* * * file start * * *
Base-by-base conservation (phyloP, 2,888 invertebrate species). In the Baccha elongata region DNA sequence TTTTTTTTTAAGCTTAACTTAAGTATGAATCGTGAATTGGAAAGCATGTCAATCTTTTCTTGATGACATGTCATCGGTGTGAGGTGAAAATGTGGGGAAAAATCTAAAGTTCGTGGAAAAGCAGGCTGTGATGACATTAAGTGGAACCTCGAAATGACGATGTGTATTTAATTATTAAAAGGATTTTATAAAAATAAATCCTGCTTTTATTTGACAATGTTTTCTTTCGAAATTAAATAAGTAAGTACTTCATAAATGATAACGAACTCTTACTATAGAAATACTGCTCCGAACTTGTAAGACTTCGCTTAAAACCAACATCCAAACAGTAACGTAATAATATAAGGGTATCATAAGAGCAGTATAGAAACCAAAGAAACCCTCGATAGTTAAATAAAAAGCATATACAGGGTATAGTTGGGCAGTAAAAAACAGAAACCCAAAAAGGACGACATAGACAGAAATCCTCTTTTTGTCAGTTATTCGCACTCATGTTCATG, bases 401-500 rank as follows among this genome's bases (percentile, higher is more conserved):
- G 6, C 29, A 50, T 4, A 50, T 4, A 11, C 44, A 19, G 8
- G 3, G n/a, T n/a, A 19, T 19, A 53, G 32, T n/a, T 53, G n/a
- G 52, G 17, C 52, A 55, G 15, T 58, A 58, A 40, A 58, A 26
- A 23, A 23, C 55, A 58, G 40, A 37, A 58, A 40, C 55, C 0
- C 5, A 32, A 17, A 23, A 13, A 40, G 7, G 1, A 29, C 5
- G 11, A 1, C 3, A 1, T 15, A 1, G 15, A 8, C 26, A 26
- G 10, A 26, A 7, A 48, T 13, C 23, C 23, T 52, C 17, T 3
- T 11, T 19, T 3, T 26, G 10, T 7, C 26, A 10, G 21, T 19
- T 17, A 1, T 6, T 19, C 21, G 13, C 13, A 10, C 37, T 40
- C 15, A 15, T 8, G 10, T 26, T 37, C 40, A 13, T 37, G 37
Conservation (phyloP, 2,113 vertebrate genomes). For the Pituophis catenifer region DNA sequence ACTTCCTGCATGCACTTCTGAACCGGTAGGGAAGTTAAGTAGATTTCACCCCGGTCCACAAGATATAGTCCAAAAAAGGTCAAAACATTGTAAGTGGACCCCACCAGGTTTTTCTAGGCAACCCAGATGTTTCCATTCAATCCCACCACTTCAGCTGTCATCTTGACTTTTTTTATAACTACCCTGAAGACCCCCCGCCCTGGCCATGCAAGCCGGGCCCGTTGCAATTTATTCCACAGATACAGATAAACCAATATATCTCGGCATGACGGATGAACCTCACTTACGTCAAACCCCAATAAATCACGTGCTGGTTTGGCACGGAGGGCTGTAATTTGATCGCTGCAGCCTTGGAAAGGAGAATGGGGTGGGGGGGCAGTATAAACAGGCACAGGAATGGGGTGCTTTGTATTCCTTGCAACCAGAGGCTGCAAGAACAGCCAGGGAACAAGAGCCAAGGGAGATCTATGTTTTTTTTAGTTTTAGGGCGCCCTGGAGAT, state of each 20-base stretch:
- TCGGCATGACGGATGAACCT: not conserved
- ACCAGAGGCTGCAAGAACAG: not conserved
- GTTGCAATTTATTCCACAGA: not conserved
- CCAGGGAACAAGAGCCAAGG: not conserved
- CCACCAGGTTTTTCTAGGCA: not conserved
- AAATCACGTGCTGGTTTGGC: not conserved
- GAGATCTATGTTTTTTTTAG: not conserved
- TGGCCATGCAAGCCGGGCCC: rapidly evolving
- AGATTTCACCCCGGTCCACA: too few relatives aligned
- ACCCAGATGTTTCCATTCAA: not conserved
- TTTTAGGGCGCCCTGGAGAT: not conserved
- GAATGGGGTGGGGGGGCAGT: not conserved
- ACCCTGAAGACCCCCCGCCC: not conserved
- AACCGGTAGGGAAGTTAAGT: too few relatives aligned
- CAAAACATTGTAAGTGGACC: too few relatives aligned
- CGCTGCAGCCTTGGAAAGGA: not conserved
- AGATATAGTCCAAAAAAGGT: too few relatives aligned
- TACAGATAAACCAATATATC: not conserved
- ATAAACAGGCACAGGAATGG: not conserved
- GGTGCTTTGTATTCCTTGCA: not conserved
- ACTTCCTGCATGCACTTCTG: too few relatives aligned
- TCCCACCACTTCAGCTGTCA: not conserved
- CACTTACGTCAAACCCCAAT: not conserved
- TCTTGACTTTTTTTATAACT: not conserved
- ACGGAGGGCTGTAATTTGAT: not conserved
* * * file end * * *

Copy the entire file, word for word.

Base-by-base conservation (phyloP, 2,888 invertebrate species). In the Baccha elongata region DNA sequence TTTTTTTTTAAGCTTAACTTAAGTATGAATCGTGAATTGGAAAGCATGTCAATCTTTTCTTGATGACATGTCATCGGTGTGAGGTGAAAATGTGGGGAAAAATCTAAAGTTCGTGGAAAAGCAGGCTGTGATGACATTAAGTGGAACCTCGAAATGACGATGTGTATTTAATTATTAAAAGGATTTTATAAAAATAAATCCTGCTTTTATTTGACAATGTTTTCTTTCGAAATTAAATAAGTAAGTACTTCATAAATGATAACGAACTCTTACTATAGAAATACTGCTCCGAACTTGTAAGACTTCGCTTAAAACCAACATCCAAACAGTAACGTAATAATATAAGGGTATCATAAGAGCAGTATAGAAACCAAAGAAACCCTCGATAGTTAAATAAAAAGCATATACAGGGTATAGTTGGGCAGTAAAAAACAGAAACCCAAAAAGGACGACATAGACAGAAATCCTCTTTTTGTCAGTTATTCGCACTCATGTTCATG, bases 401-500 rank as follows among this genome's bases (percentile, higher is more conserved):
- G 6, C 29, A 50, T 4, A 50, T 4, A 11, C 44, A 19, G 8
- G 3, G n/a, T n/a, A 19, T 19, A 53, G 32, T n/a, T 53, G n/a
- G 52, G 17, C 52, A 55, G 15, T 58, A 58, A 40, A 58, A 26
- A 23, A 23, C 55, A 58, G 40, A 37, A 58, A 40, C 55, C 0
- C 5, A 32, A 17, A 23, A 13, A 40, G 7, G 1, A 29, C 5
- G 11, A 1, C 3, A 1, T 15, A 1, G 15, A 8, C 26, A 26
- G 10, A 26, A 7, A 48, T 13, C 23, C 23, T 52, C 17, T 3
- T 11, T 19, T 3, T 26, G 10, T 7, C 26, A 10, G 21, T 19
- T 17, A 1, T 6, T 19, C 21, G 13, C 13, A 10, C 37, T 40
- C 15, A 15, T 8, G 10, T 26, T 37, C 40, A 13, T 37, G 37
Conservation (phyloP, 2,113 vertebrate genomes). For the Pituophis catenifer region DNA sequence ACTTCCTGCATGCACTTCTGAACCGGTAGGGAAGTTAAGTAGATTTCACCCCGGTCCACAAGATATAGTCCAAAAAAGGTCAAAACATTGTAAGTGGACCCCACCAGGTTTTTCTAGGCAACCCAGATGTTTCCATTCAATCCCACCACTTCAGCTGTCATCTTGACTTTTTTTATAACTACCCTGAAGACCCCCCGCCCTGGCCATGCAAGCCGGGCCCGTTGCAATTTATTCCACAGATACAGATAAACCAATATATCTCGGCATGACGGATGAACCTCACTTACGTCAAACCCCAATAAATCACGTGCTGGTTTGGCACGGAGGGCTGTAATTTGATCGCTGCAGCCTTGGAAAGGAGAATGGGGTGGGGGGGCAGTATAAACAGGCACAGGAATGGGGTGCTTTGTATTCCTTGCAACCAGAGGCTGCAAGAACAGCCAGGGAACAAGAGCCAAGGGAGATCTATGTTTTTTTTAGTTTTAGGGCGCCCTGGAGAT, state of each 20-base stretch:
- TCGGCATGACGGATGAACCT: not conserved
- ACCAGAGGCTGCAAGAACAG: not conserved
- GTTGCAATTTATTCCACAGA: not conserved
- CCAGGGAACAAGAGCCAAGG: not conserved
- CCACCAGGTTTTTCTAGGCA: not conserved
- AAATCACGTGCTGGTTTGGC: not conserved
- GAGATCTATGTTTTTTTTAG: not conserved
- TGGCCATGCAAGCCGGGCCC: rapidly evolving
- AGATTTCACCCCGGTCCACA: too few relatives aligned
- ACCCAGATGTTTCCATTCAA: not conserved
- TTTTAGGGCGCCCTGGAGAT: not conserved
- GAATGGGGTGGGGGGGCAGT: not conserved
- ACCCTGAAGACCCCCCGCCC: not conserved
- AACCGGTAGGGAAGTTAAGT: too few relatives aligned
- CAAAACATTGTAAGTGGACC: too few relatives aligned
- CGCTGCAGCCTTGGAAAGGA: not conserved
- AGATATAGTCCAAAAAAGGT: too few relatives aligned
- TACAGATAAACCAATATATC: not conserved
- ATAAACAGGCACAGGAATGG: not conserved
- GGTGCTTTGTATTCCTTGCA: not conserved
- ACTTCCTGCATGCACTTCTG: too few relatives aligned
- TCCCACCACTTCAGCTGTCA: not conserved
- CACTTACGTCAAACCCCAAT: not conserved
- TCTTGACTTTTTTTATAACT: not conserved
- ACGGAGGGCTGTAATTTGAT: not conserved